Insurance Update August 2015

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Insurance Update August 2015
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NJ Appellate Court Addresses Key Construction Defect Coverage Issues
NJ Supreme Court Rejects Third Party Bad Faith Claim
NJ Supreme Court Rules That Civil IFPA Defendants May Demand Jury Trial

NJ Appellate Court Addresses Key Construction Defect Coverage Issues

On July 9, 2015, New Jersey’s Appellate Division issued rulings addressing important coverage issues related to construction defect claims.  In Cypress Point Condo. Assoc., Inc. v. Adria Towers, et al., --- A.3d ---, Docket No. A-2767-13T1 (N.J. App. Div. July 9, 2015), the Appellate Division held that consequential damages caused by subcontractors on a construction project constitute “property damage” caused by an “occurrence” under a comprehensive general liability (“CGL”) policy issued to the general contractor.

Plaintiff Cypress Point alleged that the developer, which also served as the general contractor on the project, together with the general contractor’s roofing subcontractor, failed to properly install a roof.  As a result of the faulty roof, water infiltration occurred and caused damage to the condominium association’s common property and the unit owners’ individual units.  Cypress Point sued the general contractor’s CGL insurers, alleging that the general contractor’s work – via the roofing subcontractor – caused covered, consequential damages.  

The trial court rejected this argument and granted summary judgment to the insurers.  The Appellate Division, however, reversed, finding that the consequential damage to the common areas of the complex and the unit owners’ property, caused by the subcontractor’s faulty work, constituted “property damage” caused by an “occurrence,” as those terms were defined under the standard 1986 ISO CGL coverage form at issue.  In reaching this conclusion, the Court distinguished Weedo v. Stone-E-Brick, 81 N.J. 233 (1979), as only addressing remediation of the insured’s faulty work – an uninsurable business risk – under the slightly different wording of the 1973 ISO CGL coverage form.  Unlike Weedo, the subcontractor’s faulty roofing work in the case at bar caused consequential “property damage” to other portions of the condo complex, such as sheetrock, steel supports and insulation.  The Court held that the cost of repairing such consequential damage is distinct from the cost of correcting the subcontractor’s faulty work itself.  The Court further held that such consequential “property damage” was neither expected nor intended, and thus, arose out of an “occurrence” as that term was defined in the 1986 ISO CGL coverage form (“an accident, including continuous or repeated exposure to substantially the same general harmful conditions”).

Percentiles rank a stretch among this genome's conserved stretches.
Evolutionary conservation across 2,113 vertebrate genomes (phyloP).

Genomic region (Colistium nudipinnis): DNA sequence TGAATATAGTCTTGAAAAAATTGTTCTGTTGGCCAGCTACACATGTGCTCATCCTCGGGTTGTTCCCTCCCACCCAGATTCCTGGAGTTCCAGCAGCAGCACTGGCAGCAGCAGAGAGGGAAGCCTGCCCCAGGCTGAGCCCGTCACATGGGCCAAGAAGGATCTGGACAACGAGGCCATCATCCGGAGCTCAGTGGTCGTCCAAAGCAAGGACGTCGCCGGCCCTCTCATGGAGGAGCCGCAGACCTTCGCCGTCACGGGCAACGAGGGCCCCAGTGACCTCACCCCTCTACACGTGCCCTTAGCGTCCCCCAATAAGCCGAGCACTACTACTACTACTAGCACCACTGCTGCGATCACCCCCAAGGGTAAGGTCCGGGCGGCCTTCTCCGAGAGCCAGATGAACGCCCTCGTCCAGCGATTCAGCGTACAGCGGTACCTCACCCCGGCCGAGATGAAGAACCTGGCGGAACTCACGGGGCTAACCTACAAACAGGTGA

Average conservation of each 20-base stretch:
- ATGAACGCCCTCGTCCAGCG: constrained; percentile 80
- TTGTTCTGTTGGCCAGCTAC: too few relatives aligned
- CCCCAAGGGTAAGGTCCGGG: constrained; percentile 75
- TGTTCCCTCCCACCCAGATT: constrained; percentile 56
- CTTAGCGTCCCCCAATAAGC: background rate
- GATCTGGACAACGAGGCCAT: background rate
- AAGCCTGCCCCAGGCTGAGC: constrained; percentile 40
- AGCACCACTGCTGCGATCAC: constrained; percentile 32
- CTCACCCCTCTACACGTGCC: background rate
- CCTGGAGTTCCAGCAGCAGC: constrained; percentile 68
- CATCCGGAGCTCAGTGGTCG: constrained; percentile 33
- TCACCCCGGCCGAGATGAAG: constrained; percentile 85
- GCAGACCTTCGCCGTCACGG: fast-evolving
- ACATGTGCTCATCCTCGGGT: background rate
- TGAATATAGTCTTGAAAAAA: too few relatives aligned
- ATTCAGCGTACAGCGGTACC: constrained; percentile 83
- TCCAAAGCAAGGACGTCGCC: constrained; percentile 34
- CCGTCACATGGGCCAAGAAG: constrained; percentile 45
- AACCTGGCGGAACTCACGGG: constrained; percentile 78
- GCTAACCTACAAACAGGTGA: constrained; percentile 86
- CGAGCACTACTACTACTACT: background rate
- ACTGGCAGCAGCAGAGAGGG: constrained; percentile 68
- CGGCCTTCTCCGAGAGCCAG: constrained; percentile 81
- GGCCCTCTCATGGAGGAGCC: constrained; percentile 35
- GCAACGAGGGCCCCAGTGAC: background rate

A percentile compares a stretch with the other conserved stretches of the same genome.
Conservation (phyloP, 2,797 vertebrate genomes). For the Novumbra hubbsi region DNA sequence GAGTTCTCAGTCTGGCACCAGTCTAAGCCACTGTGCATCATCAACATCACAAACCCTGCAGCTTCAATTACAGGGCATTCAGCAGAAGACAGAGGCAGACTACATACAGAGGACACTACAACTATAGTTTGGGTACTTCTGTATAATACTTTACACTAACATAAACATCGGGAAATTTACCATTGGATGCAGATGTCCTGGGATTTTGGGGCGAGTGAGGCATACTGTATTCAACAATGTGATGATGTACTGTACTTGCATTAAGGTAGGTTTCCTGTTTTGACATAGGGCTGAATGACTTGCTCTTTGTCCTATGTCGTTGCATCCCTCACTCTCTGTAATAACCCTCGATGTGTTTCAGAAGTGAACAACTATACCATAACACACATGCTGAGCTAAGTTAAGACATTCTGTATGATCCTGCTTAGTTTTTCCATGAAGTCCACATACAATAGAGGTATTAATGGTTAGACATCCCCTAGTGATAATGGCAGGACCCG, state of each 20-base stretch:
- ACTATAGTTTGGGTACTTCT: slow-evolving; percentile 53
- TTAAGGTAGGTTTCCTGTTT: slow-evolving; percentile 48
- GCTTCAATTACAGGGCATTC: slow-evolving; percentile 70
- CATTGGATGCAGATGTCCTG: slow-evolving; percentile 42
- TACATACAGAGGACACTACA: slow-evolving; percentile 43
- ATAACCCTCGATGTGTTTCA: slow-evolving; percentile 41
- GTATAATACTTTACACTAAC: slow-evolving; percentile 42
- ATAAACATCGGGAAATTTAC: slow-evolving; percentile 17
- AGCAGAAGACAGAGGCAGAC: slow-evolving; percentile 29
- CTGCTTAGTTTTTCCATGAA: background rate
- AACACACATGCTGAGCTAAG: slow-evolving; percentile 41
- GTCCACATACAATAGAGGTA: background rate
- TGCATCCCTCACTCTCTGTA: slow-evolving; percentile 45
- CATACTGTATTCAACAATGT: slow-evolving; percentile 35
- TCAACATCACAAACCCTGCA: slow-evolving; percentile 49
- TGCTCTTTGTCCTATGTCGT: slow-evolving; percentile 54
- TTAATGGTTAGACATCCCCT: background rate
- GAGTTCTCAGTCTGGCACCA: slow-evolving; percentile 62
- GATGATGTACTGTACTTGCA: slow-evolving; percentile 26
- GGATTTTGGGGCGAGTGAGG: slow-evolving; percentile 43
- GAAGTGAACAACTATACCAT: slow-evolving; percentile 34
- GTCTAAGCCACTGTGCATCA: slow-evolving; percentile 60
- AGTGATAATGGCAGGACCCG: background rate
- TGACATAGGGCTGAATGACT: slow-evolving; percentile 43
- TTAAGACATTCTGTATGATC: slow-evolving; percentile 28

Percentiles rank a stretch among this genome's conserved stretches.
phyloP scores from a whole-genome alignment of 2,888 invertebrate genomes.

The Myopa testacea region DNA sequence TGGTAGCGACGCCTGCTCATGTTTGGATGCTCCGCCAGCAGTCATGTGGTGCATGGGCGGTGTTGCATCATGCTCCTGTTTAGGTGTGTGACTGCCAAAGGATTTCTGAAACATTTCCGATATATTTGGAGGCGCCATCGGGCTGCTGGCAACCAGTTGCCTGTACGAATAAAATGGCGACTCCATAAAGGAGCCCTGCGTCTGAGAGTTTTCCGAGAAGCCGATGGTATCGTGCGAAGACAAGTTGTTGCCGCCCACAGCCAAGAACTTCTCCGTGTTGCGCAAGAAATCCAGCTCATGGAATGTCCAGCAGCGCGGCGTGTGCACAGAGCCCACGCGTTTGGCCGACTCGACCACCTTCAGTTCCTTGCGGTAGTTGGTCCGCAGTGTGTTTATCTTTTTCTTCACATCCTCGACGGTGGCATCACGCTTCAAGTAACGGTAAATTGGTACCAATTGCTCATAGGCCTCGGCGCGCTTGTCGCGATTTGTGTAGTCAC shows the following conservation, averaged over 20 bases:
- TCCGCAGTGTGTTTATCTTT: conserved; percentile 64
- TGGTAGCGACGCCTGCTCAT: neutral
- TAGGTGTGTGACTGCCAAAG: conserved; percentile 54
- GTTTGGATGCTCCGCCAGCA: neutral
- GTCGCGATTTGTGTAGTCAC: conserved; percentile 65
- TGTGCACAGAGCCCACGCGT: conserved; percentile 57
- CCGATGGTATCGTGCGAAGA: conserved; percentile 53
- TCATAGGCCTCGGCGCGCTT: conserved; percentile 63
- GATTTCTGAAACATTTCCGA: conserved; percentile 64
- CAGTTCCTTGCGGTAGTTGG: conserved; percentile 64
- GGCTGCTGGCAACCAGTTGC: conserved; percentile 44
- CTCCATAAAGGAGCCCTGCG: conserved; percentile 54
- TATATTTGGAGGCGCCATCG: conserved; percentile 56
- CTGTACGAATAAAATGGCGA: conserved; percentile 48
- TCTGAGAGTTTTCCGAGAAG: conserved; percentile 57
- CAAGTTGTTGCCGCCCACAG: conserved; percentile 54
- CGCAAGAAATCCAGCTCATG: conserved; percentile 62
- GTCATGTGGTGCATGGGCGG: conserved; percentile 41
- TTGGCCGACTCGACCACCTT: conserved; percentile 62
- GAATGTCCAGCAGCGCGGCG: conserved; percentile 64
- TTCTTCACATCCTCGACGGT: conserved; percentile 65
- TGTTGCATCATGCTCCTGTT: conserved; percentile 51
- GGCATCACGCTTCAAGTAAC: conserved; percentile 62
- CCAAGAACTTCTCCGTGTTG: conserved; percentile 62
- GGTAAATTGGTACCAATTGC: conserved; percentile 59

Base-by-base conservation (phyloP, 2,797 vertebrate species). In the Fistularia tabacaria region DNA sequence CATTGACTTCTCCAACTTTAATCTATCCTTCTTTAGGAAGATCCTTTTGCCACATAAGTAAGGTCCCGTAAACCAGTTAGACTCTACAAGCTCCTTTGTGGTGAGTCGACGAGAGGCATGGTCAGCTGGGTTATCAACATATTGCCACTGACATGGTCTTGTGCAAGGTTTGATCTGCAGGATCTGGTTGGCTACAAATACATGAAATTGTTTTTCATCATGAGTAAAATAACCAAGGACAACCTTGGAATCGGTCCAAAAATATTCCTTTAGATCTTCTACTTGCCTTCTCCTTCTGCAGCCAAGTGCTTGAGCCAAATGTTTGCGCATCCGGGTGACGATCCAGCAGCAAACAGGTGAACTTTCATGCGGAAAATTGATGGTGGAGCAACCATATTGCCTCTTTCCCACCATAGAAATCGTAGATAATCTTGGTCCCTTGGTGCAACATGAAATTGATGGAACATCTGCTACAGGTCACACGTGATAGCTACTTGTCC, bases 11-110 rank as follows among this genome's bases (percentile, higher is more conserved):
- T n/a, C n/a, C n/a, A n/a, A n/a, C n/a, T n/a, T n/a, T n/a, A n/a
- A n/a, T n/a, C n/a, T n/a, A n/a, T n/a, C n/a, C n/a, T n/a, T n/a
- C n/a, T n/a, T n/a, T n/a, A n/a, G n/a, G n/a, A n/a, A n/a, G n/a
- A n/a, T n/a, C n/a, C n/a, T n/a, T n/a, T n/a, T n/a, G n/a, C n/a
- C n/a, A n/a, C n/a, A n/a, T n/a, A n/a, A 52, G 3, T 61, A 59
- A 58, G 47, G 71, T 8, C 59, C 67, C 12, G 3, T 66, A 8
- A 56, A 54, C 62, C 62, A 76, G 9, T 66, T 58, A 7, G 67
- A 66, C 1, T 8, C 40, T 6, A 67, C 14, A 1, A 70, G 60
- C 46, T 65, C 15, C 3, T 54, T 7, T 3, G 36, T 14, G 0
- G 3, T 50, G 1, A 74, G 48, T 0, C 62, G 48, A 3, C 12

The Court also distinguished Firemen’s Ins. Co. of Newark v. National Union, et al., 387 N.J. Super. 434 (App. Div. 2006), finding Firemen’s inapposite because it too, like Weedo, involved coverage under the 1973 ISO form.  That form, unlike the policy at issue in Cypress Point, defined “occurrence,” in part, as an event “which results in . . . property damage neither expected nor intended by the insured,” and does not contain the 1986 ISO form’s so-called “subcontractor’s exception” to the “Your Work” exclusion.  This “Your Work” exclusion, at issue in Cypress Point, states that the exclusion of coverage for property damage to the insured’s work “does not apply if the damaged work or the work out of which the damage arises was performed on your behalf by a subcontractor.”  According to the Appellate Division, the presence of this exception supports the conclusion that the policy at issue was intended to “treat[ ] consequential damages caused from faulty workmanship by subcontractors differently than damage caused by the work of [the insured] general contractor[s].” 

Even though it did not find any ambiguity in the language of the “Your Work” exclusion, the Court proceeded to test its language against the reasonable expectations of the insured general contractor, and found that the insured “would reasonably expect that consequential damages caused by the subcontractors’ faulty workmanship constituted ‘property damage’ and an ‘occurrence.’”  In addition, the Court noted the current “majority rule” that construction defects causing consequential damages may constitute an occurrence.  Finally, the Court rejected the insurers’ arguments that interpreting “occurrence” to include consequential damages caused by a general contractor’s subcontractor converted the CGL policy into a performance bond.  Notably, the Court declined to rule on the insurers’ arguments that coverage was barred by applicable exclusions and other provisions, and remanded without prejudice to the insurers’ rights to argue these points before the trial court.